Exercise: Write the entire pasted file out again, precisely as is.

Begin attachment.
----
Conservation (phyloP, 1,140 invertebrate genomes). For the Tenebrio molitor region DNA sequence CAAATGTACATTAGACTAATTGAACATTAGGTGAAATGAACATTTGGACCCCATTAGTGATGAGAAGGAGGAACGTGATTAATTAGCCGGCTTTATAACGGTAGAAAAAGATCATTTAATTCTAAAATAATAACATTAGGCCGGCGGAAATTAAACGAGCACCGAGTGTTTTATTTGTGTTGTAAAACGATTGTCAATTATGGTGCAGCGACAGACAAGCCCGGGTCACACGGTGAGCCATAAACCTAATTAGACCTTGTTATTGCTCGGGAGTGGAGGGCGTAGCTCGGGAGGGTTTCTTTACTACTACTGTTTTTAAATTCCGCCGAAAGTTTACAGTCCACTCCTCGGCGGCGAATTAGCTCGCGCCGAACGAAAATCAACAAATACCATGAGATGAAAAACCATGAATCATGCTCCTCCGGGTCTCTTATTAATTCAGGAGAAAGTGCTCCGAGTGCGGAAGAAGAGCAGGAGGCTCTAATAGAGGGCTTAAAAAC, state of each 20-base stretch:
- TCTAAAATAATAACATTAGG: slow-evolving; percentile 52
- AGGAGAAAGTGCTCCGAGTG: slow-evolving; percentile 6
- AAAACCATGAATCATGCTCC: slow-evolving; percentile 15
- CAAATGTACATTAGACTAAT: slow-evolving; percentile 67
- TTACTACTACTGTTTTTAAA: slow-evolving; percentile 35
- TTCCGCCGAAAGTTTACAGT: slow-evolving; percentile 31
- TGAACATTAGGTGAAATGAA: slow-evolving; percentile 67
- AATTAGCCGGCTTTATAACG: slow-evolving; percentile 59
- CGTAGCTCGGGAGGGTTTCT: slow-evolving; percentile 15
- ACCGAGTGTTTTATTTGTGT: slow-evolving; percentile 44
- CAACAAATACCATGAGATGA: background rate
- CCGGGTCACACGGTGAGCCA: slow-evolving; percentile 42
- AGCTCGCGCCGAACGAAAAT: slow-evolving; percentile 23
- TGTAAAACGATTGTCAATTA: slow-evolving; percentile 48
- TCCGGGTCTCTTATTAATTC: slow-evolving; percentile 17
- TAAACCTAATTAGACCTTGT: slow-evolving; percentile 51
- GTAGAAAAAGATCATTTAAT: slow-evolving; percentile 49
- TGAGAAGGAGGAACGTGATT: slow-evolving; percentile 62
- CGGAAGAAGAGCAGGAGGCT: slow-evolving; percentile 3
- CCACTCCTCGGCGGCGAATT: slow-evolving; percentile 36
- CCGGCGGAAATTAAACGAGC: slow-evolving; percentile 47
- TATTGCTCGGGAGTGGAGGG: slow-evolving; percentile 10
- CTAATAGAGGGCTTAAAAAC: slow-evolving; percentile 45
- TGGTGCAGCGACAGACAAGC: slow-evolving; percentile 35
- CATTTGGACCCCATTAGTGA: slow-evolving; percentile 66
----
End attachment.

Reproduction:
Conservation (phyloP, 1,140 invertebrate genomes). For the Tenebrio molitor region DNA sequence CAAATGTACATTAGACTAATTGAACATTAGGTGAAATGAACATTTGGACCCCATTAGTGATGAGAAGGAGGAACGTGATTAATTAGCCGGCTTTATAACGGTAGAAAAAGATCATTTAATTCTAAAATAATAACATTAGGCCGGCGGAAATTAAACGAGCACCGAGTGTTTTATTTGTGTTGTAAAACGATTGTCAATTATGGTGCAGCGACAGACAAGCCCGGGTCACACGGTGAGCCATAAACCTAATTAGACCTTGTTATTGCTCGGGAGTGGAGGGCGTAGCTCGGGAGGGTTTCTTTACTACTACTGTTTTTAAATTCCGCCGAAAGTTTACAGTCCACTCCTCGGCGGCGAATTAGCTCGCGCCGAACGAAAATCAACAAATACCATGAGATGAAAAACCATGAATCATGCTCCTCCGGGTCTCTTATTAATTCAGGAGAAAGTGCTCCGAGTGCGGAAGAAGAGCAGGAGGCTCTAATAGAGGGCTTAAAAAC, state of each 20-base stretch:
- TCTAAAATAATAACATTAGG: slow-evolving; percentile 52
- AGGAGAAAGTGCTCCGAGTG: slow-evolving; percentile 6
- AAAACCATGAATCATGCTCC: slow-evolving; percentile 15
- CAAATGTACATTAGACTAAT: slow-evolving; percentile 67
- TTACTACTACTGTTTTTAAA: slow-evolving; percentile 35
- TTCCGCCGAAAGTTTACAGT: slow-evolving; percentile 31
- TGAACATTAGGTGAAATGAA: slow-evolving; percentile 67
- AATTAGCCGGCTTTATAACG: slow-evolving; percentile 59
- CGTAGCTCGGGAGGGTTTCT: slow-evolving; percentile 15
- ACCGAGTGTTTTATTTGTGT: slow-evolving; percentile 44
- CAACAAATACCATGAGATGA: background rate
- CCGGGTCACACGGTGAGCCA: slow-evolving; percentile 42
- AGCTCGCGCCGAACGAAAAT: slow-evolving; percentile 23
- TGTAAAACGATTGTCAATTA: slow-evolving; percentile 48
- TCCGGGTCTCTTATTAATTC: slow-evolving; percentile 17
- TAAACCTAATTAGACCTTGT: slow-evolving; percentile 51
- GTAGAAAAAGATCATTTAAT: slow-evolving; percentile 49
- TGAGAAGGAGGAACGTGATT: slow-evolving; percentile 62
- CGGAAGAAGAGCAGGAGGCT: slow-evolving; percentile 3
- CCACTCCTCGGCGGCGAATT: slow-evolving; percentile 36
- CCGGCGGAAATTAAACGAGC: slow-evolving; percentile 47
- TATTGCTCGGGAGTGGAGGG: slow-evolving; percentile 10
- CTAATAGAGGGCTTAAAAAC: slow-evolving; percentile 45
- TGGTGCAGCGACAGACAAGC: slow-evolving; percentile 35
- CATTTGGACCCCATTAGTGA: slow-evolving; percentile 66